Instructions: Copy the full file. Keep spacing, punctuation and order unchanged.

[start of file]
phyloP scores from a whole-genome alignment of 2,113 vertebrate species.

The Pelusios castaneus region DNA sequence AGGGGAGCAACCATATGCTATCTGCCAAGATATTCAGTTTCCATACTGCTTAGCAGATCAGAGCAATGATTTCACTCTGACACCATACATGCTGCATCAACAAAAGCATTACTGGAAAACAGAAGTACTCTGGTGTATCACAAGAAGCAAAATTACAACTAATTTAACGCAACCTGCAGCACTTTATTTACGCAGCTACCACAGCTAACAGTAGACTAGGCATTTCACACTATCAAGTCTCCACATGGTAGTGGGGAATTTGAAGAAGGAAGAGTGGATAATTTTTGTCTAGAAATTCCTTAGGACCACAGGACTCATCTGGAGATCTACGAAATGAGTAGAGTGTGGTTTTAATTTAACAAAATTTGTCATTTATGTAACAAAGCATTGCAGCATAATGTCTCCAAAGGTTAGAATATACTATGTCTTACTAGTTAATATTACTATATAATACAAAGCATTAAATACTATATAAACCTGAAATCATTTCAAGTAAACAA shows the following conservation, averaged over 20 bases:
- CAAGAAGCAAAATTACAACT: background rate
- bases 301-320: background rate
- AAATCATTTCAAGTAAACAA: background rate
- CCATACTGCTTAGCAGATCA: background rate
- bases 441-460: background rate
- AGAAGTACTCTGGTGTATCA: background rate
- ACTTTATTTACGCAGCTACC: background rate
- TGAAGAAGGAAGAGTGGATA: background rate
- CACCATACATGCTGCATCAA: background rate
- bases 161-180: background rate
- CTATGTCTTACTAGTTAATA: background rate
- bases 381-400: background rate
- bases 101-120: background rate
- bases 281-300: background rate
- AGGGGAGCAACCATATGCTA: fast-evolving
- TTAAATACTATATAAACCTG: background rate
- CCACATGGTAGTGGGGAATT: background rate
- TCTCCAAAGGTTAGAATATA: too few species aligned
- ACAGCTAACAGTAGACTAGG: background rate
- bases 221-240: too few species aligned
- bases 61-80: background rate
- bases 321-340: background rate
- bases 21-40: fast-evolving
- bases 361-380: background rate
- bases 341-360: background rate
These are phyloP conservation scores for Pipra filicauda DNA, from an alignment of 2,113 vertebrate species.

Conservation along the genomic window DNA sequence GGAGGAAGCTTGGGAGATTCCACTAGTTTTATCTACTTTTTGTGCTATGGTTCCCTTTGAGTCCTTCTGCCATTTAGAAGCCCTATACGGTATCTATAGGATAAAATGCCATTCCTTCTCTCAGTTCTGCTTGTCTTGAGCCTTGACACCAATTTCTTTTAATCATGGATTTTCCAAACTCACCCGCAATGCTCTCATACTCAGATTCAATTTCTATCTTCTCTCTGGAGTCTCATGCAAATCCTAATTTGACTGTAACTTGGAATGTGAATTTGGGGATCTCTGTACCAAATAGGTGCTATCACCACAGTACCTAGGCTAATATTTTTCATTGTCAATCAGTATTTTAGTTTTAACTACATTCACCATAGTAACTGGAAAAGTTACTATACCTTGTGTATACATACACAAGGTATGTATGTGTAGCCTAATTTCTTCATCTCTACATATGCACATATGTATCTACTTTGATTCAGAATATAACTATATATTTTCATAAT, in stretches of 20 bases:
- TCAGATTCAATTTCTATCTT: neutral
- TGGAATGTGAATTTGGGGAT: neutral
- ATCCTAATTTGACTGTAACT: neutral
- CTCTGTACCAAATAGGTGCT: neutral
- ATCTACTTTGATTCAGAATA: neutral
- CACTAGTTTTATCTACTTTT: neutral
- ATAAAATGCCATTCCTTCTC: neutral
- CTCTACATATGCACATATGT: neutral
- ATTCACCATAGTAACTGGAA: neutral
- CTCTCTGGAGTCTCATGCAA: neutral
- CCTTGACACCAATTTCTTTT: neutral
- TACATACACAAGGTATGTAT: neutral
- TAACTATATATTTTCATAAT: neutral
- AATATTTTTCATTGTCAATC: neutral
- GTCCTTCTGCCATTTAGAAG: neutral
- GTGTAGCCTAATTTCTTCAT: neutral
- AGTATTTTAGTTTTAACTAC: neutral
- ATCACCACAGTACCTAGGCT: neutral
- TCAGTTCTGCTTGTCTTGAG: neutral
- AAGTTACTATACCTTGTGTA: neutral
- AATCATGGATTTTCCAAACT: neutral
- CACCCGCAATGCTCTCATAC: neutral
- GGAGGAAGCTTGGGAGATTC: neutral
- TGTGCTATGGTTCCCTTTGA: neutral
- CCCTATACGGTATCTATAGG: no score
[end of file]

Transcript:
phyloP scores from a whole-genome alignment of 2,113 vertebrate species.

The Pelusios castaneus region DNA sequence AGGGGAGCAACCATATGCTATCTGCCAAGATATTCAGTTTCCATACTGCTTAGCAGATCAGAGCAATGATTTCACTCTGACACCATACATGCTGCATCAACAAAAGCATTACTGGAAAACAGAAGTACTCTGGTGTATCACAAGAAGCAAAATTACAACTAATTTAACGCAACCTGCAGCACTTTATTTACGCAGCTACCACAGCTAACAGTAGACTAGGCATTTCACACTATCAAGTCTCCACATGGTAGTGGGGAATTTGAAGAAGGAAGAGTGGATAATTTTTGTCTAGAAATTCCTTAGGACCACAGGACTCATCTGGAGATCTACGAAATGAGTAGAGTGTGGTTTTAATTTAACAAAATTTGTCATTTATGTAACAAAGCATTGCAGCATAATGTCTCCAAAGGTTAGAATATACTATGTCTTACTAGTTAATATTACTATATAATACAAAGCATTAAATACTATATAAACCTGAAATCATTTCAAGTAAACAA shows the following conservation, averaged over 20 bases:
- CAAGAAGCAAAATTACAACT: background rate
- bases 301-320: background rate
- AAATCATTTCAAGTAAACAA: background rate
- CCATACTGCTTAGCAGATCA: background rate
- bases 441-460: background rate
- AGAAGTACTCTGGTGTATCA: background rate
- ACTTTATTTACGCAGCTACC: background rate
- TGAAGAAGGAAGAGTGGATA: background rate
- CACCATACATGCTGCATCAA: background rate
- bases 161-180: background rate
- CTATGTCTTACTAGTTAATA: background rate
- bases 381-400: background rate
- bases 101-120: background rate
- bases 281-300: background rate
- AGGGGAGCAACCATATGCTA: fast-evolving
- TTAAATACTATATAAACCTG: background rate
- CCACATGGTAGTGGGGAATT: background rate
- TCTCCAAAGGTTAGAATATA: too few species aligned
- ACAGCTAACAGTAGACTAGG: background rate
- bases 221-240: too few species aligned
- bases 61-80: background rate
- bases 321-340: background rate
- bases 21-40: fast-evolving
- bases 361-380: background rate
- bases 341-360: background rate
These are phyloP conservation scores for Pipra filicauda DNA, from an alignment of 2,113 vertebrate species.

Conservation along the genomic window DNA sequence GGAGGAAGCTTGGGAGATTCCACTAGTTTTATCTACTTTTTGTGCTATGGTTCCCTTTGAGTCCTTCTGCCATTTAGAAGCCCTATACGGTATCTATAGGATAAAATGCCATTCCTTCTCTCAGTTCTGCTTGTCTTGAGCCTTGACACCAATTTCTTTTAATCATGGATTTTCCAAACTCACCCGCAATGCTCTCATACTCAGATTCAATTTCTATCTTCTCTCTGGAGTCTCATGCAAATCCTAATTTGACTGTAACTTGGAATGTGAATTTGGGGATCTCTGTACCAAATAGGTGCTATCACCACAGTACCTAGGCTAATATTTTTCATTGTCAATCAGTATTTTAGTTTTAACTACATTCACCATAGTAACTGGAAAAGTTACTATACCTTGTGTATACATACACAAGGTATGTATGTGTAGCCTAATTTCTTCATCTCTACATATGCACATATGTATCTACTTTGATTCAGAATATAACTATATATTTTCATAAT, in stretches of 20 bases:
- TCAGATTCAATTTCTATCTT: neutral
- TGGAATGTGAATTTGGGGAT: neutral
- ATCCTAATTTGACTGTAACT: neutral
- CTCTGTACCAAATAGGTGCT: neutral
- ATCTACTTTGATTCAGAATA: neutral
- CACTAGTTTTATCTACTTTT: neutral
- ATAAAATGCCATTCCTTCTC: neutral
- CTCTACATATGCACATATGT: neutral
- ATTCACCATAGTAACTGGAA: neutral
- CTCTCTGGAGTCTCATGCAA: neutral
- CCTTGACACCAATTTCTTTT: neutral
- TACATACACAAGGTATGTAT: neutral
- TAACTATATATTTTCATAAT: neutral
- AATATTTTTCATTGTCAATC: neutral
- GTCCTTCTGCCATTTAGAAG: neutral
- GTGTAGCCTAATTTCTTCAT: neutral
- AGTATTTTAGTTTTAACTAC: neutral
- ATCACCACAGTACCTAGGCT: neutral
- TCAGTTCTGCTTGTCTTGAG: neutral
- AAGTTACTATACCTTGTGTA: neutral
- AATCATGGATTTTCCAAACT: neutral
- CACCCGCAATGCTCTCATAC: neutral
- GGAGGAAGCTTGGGAGATTC: neutral
- TGTGCTATGGTTCCCTTTGA: neutral
- CCCTATACGGTATCTATAGG: no score